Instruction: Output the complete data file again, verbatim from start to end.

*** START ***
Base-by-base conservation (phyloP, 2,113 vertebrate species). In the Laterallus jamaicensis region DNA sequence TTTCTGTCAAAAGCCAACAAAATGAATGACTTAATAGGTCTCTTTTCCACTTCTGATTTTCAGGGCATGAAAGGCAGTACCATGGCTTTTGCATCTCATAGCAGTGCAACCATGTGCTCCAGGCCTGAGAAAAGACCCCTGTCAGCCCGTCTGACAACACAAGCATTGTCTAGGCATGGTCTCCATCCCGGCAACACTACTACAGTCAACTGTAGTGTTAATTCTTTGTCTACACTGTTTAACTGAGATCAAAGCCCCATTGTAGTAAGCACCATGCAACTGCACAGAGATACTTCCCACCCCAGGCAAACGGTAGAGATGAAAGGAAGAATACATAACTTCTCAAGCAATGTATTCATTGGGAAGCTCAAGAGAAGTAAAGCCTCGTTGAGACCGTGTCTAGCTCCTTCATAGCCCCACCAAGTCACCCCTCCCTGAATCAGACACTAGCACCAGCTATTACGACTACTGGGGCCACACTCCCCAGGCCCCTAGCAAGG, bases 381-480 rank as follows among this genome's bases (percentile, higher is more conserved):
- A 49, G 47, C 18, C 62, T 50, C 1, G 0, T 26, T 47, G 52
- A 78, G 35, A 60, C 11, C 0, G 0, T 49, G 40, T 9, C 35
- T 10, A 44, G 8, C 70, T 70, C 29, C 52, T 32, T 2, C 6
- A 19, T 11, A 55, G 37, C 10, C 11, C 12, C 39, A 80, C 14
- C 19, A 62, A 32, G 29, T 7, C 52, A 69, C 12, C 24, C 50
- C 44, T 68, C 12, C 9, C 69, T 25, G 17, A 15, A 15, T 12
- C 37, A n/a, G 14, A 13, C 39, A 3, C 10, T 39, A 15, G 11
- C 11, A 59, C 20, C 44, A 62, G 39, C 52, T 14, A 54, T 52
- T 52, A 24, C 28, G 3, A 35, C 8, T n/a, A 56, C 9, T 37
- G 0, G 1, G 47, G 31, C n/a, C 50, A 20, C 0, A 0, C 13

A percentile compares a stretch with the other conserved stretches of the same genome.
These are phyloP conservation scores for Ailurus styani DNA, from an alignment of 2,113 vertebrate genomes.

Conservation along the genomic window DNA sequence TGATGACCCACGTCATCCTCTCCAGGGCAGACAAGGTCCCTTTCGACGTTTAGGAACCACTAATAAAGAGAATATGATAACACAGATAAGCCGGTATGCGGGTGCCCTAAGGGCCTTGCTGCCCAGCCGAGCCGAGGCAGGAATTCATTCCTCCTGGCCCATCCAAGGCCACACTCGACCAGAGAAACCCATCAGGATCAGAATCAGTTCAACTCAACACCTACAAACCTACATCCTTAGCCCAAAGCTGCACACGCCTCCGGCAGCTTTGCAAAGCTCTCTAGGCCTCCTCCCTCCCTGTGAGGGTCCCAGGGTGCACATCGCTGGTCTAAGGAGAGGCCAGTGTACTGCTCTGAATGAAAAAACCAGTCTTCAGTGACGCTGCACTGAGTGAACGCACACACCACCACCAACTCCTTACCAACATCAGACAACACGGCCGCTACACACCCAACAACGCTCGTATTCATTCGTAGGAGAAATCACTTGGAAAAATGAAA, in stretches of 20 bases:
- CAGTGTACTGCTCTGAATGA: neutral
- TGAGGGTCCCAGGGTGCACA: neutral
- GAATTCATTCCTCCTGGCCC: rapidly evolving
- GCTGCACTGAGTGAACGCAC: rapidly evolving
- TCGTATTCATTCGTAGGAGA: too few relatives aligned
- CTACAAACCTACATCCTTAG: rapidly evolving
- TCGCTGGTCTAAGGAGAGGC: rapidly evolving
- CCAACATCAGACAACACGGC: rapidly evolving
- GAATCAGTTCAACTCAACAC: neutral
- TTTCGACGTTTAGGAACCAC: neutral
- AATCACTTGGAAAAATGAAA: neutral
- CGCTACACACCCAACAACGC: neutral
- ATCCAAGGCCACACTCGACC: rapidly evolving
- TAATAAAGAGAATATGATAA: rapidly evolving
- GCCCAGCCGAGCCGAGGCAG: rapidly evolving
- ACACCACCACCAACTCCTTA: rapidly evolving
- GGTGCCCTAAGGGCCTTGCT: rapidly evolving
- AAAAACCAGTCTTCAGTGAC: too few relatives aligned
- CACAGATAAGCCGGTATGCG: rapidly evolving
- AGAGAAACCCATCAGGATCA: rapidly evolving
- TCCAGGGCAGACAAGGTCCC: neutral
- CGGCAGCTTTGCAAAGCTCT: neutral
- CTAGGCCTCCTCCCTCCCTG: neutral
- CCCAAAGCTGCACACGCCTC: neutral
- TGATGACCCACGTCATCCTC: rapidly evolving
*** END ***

Base-by-base conservation (phyloP, 2,113 vertebrate species). In the Laterallus jamaicensis region DNA sequence TTTCTGTCAAAAGCCAACAAAATGAATGACTTAATAGGTCTCTTTTCCACTTCTGATTTTCAGGGCATGAAAGGCAGTACCATGGCTTTTGCATCTCATAGCAGTGCAACCATGTGCTCCAGGCCTGAGAAAAGACCCCTGTCAGCCCGTCTGACAACACAAGCATTGTCTAGGCATGGTCTCCATCCCGGCAACACTACTACAGTCAACTGTAGTGTTAATTCTTTGTCTACACTGTTTAACTGAGATCAAAGCCCCATTGTAGTAAGCACCATGCAACTGCACAGAGATACTTCCCACCCCAGGCAAACGGTAGAGATGAAAGGAAGAATACATAACTTCTCAAGCAATGTATTCATTGGGAAGCTCAAGAGAAGTAAAGCCTCGTTGAGACCGTGTCTAGCTCCTTCATAGCCCCACCAAGTCACCCCTCCCTGAATCAGACACTAGCACCAGCTATTACGACTACTGGGGCCACACTCCCCAGGCCCCTAGCAAGG, bases 381-480 rank as follows among this genome's bases (percentile, higher is more conserved):
- A 49, G 47, C 18, C 62, T 50, C 1, G 0, T 26, T 47, G 52
- A 78, G 35, A 60, C 11, C 0, G 0, T 49, G 40, T 9, C 35
- T 10, A 44, G 8, C 70, T 70, C 29, C 52, T 32, T 2, C 6
- A 19, T 11, A 55, G 37, C 10, C 11, C 12, C 39, A 80, C 14
- C 19, A 62, A 32, G 29, T 7, C 52, A 69, C 12, C 24, C 50
- C 44, T 68, C 12, C 9, C 69, T 25, G 17, A 15, A 15, T 12
- C 37, A n/a, G 14, A 13, C 39, A 3, C 10, T 39, A 15, G 11
- C 11, A 59, C 20, C 44, A 62, G 39, C 52, T 14, A 54, T 52
- T 52, A 24, C 28, G 3, A 35, C 8, T n/a, A 56, C 9, T 37
- G 0, G 1, G 47, G 31, C n/a, C 50, A 20, C 0, A 0, C 13

A percentile compares a stretch with the other conserved stretches of the same genome.
These are phyloP conservation scores for Ailurus styani DNA, from an alignment of 2,113 vertebrate genomes.

Conservation along the genomic window DNA sequence TGATGACCCACGTCATCCTCTCCAGGGCAGACAAGGTCCCTTTCGACGTTTAGGAACCACTAATAAAGAGAATATGATAACACAGATAAGCCGGTATGCGGGTGCCCTAAGGGCCTTGCTGCCCAGCCGAGCCGAGGCAGGAATTCATTCCTCCTGGCCCATCCAAGGCCACACTCGACCAGAGAAACCCATCAGGATCAGAATCAGTTCAACTCAACACCTACAAACCTACATCCTTAGCCCAAAGCTGCACACGCCTCCGGCAGCTTTGCAAAGCTCTCTAGGCCTCCTCCCTCCCTGTGAGGGTCCCAGGGTGCACATCGCTGGTCTAAGGAGAGGCCAGTGTACTGCTCTGAATGAAAAAACCAGTCTTCAGTGACGCTGCACTGAGTGAACGCACACACCACCACCAACTCCTTACCAACATCAGACAACACGGCCGCTACACACCCAACAACGCTCGTATTCATTCGTAGGAGAAATCACTTGGAAAAATGAAA, in stretches of 20 bases:
- CAGTGTACTGCTCTGAATGA: neutral
- TGAGGGTCCCAGGGTGCACA: neutral
- GAATTCATTCCTCCTGGCCC: rapidly evolving
- GCTGCACTGAGTGAACGCAC: rapidly evolving
- TCGTATTCATTCGTAGGAGA: too few relatives aligned
- CTACAAACCTACATCCTTAG: rapidly evolving
- TCGCTGGTCTAAGGAGAGGC: rapidly evolving
- CCAACATCAGACAACACGGC: rapidly evolving
- GAATCAGTTCAACTCAACAC: neutral
- TTTCGACGTTTAGGAACCAC: neutral
- AATCACTTGGAAAAATGAAA: neutral
- CGCTACACACCCAACAACGC: neutral
- ATCCAAGGCCACACTCGACC: rapidly evolving
- TAATAAAGAGAATATGATAA: rapidly evolving
- GCCCAGCCGAGCCGAGGCAG: rapidly evolving
- ACACCACCACCAACTCCTTA: rapidly evolving
- GGTGCCCTAAGGGCCTTGCT: rapidly evolving
- AAAAACCAGTCTTCAGTGAC: too few relatives aligned
- CACAGATAAGCCGGTATGCG: rapidly evolving
- AGAGAAACCCATCAGGATCA: rapidly evolving
- TCCAGGGCAGACAAGGTCCC: neutral
- CGGCAGCTTTGCAAAGCTCT: neutral
- CTAGGCCTCCTCCCTCCCTG: neutral
- CCCAAAGCTGCACACGCCTC: neutral
- TGATGACCCACGTCATCCTC: rapidly evolving